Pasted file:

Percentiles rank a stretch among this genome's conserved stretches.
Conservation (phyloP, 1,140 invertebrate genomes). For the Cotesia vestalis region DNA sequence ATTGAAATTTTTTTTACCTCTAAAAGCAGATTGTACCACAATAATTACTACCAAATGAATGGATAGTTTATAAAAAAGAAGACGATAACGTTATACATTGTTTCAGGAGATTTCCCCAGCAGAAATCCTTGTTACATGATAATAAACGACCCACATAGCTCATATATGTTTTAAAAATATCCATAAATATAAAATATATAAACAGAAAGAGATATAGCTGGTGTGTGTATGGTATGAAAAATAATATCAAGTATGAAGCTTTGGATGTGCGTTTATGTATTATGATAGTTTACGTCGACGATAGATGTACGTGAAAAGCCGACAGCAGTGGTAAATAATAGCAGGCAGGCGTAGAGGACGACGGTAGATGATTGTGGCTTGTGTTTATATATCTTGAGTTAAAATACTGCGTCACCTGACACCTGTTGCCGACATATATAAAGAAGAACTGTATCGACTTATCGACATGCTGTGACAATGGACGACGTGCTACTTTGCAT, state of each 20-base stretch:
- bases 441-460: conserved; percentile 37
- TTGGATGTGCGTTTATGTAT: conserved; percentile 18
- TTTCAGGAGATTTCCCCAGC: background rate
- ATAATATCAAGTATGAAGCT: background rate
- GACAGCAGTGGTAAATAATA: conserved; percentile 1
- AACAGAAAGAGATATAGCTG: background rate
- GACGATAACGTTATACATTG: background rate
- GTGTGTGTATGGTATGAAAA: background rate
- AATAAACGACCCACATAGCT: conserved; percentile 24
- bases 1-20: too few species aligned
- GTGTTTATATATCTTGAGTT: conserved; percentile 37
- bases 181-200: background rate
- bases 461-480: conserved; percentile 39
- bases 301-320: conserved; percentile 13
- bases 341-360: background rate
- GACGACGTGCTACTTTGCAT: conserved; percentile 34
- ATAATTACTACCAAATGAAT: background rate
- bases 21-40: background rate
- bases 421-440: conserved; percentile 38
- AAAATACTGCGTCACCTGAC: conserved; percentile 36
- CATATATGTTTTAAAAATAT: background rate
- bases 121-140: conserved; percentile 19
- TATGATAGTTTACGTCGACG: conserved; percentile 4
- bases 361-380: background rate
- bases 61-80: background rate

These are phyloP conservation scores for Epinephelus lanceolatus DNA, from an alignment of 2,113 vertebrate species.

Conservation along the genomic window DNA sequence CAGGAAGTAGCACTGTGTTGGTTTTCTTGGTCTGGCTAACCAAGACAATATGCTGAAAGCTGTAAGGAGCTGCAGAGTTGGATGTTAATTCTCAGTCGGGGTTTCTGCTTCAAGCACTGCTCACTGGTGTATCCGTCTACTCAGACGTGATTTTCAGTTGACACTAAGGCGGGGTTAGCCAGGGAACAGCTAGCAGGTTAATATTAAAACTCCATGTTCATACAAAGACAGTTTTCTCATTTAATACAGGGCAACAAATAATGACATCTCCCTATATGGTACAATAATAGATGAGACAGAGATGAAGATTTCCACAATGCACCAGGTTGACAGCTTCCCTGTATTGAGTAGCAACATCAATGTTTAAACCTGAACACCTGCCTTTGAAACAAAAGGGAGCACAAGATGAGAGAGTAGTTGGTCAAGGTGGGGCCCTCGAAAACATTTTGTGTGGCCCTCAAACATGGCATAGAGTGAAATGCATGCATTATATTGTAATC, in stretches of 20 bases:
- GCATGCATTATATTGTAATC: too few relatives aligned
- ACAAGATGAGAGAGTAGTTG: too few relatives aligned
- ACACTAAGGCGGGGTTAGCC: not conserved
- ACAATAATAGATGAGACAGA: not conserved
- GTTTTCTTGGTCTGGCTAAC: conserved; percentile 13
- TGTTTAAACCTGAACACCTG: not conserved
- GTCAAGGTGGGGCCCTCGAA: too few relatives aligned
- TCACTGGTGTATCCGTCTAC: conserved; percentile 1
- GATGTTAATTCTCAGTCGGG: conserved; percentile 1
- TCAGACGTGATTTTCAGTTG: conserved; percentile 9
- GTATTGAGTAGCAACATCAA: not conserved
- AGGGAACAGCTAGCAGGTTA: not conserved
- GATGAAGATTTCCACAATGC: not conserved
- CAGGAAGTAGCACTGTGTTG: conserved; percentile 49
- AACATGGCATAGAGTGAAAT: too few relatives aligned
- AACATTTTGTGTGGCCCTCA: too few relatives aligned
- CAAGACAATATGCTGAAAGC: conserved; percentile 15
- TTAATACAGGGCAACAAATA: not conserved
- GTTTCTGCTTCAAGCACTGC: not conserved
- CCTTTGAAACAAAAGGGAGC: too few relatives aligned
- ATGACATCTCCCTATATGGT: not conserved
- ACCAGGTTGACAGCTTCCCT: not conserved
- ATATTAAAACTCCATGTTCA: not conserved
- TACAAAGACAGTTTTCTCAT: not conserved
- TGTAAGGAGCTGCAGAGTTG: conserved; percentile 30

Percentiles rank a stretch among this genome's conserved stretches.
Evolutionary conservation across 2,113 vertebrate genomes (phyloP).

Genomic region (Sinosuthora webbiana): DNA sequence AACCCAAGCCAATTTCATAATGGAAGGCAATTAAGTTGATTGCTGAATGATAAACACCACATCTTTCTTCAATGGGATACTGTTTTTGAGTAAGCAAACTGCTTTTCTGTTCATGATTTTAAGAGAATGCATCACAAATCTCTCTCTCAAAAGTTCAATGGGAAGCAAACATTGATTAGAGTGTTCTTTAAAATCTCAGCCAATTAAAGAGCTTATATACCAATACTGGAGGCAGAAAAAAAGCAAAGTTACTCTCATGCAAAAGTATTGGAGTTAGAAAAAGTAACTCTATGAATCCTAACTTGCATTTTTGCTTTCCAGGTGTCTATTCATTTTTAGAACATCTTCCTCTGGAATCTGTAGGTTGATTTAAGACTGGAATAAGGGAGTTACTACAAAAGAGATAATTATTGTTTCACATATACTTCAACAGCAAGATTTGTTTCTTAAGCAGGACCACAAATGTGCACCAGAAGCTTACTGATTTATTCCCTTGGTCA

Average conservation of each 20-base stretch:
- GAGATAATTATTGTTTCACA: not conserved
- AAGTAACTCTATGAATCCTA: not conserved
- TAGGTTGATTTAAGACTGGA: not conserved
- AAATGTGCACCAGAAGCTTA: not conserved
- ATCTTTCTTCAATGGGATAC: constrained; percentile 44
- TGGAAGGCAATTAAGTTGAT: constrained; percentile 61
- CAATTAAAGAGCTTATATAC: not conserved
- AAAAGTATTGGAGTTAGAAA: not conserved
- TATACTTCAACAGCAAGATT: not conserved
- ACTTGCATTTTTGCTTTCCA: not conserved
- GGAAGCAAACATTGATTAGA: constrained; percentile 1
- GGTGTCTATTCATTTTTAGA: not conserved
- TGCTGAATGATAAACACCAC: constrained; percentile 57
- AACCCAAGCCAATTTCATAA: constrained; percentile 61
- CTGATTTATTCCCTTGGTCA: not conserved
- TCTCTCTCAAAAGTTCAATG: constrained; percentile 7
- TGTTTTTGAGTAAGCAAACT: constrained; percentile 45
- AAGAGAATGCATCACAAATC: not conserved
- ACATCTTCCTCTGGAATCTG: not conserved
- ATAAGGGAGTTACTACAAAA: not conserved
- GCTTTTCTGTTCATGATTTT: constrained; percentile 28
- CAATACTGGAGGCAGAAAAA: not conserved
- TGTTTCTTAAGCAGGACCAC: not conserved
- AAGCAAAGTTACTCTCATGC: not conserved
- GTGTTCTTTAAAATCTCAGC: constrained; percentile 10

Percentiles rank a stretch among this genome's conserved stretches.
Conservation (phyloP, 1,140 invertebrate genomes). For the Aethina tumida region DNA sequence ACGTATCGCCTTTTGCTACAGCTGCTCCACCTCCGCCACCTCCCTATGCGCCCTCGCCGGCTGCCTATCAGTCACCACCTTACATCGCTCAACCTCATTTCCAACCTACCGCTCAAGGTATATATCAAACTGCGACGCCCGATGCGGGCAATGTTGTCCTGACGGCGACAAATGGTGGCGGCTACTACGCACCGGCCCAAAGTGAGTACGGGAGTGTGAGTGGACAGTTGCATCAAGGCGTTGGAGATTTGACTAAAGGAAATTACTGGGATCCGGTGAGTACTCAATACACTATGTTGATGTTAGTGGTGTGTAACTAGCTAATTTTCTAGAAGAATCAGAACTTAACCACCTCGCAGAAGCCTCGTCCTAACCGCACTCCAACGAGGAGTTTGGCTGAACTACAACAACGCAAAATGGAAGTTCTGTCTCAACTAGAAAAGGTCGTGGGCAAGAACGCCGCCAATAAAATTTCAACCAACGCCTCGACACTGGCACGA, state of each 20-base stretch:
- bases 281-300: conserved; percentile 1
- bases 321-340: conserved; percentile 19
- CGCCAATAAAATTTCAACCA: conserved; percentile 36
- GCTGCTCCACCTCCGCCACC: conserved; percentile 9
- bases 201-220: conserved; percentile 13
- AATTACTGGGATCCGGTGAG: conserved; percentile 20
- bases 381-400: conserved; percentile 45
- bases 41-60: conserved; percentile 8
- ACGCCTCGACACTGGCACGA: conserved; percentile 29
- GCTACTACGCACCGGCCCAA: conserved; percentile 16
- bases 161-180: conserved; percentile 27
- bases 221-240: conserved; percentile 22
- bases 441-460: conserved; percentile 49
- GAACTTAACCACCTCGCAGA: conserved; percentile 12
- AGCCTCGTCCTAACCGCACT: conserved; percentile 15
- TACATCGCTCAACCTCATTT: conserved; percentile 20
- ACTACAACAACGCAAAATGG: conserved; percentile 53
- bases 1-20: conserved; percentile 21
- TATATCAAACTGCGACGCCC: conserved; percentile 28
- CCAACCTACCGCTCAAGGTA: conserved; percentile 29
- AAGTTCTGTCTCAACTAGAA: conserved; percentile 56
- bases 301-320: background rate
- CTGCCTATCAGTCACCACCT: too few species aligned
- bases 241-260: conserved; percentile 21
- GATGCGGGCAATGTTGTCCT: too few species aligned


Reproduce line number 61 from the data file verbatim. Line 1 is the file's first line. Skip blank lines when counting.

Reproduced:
- TAGGTTGATTTAAGACTGGA: not conserved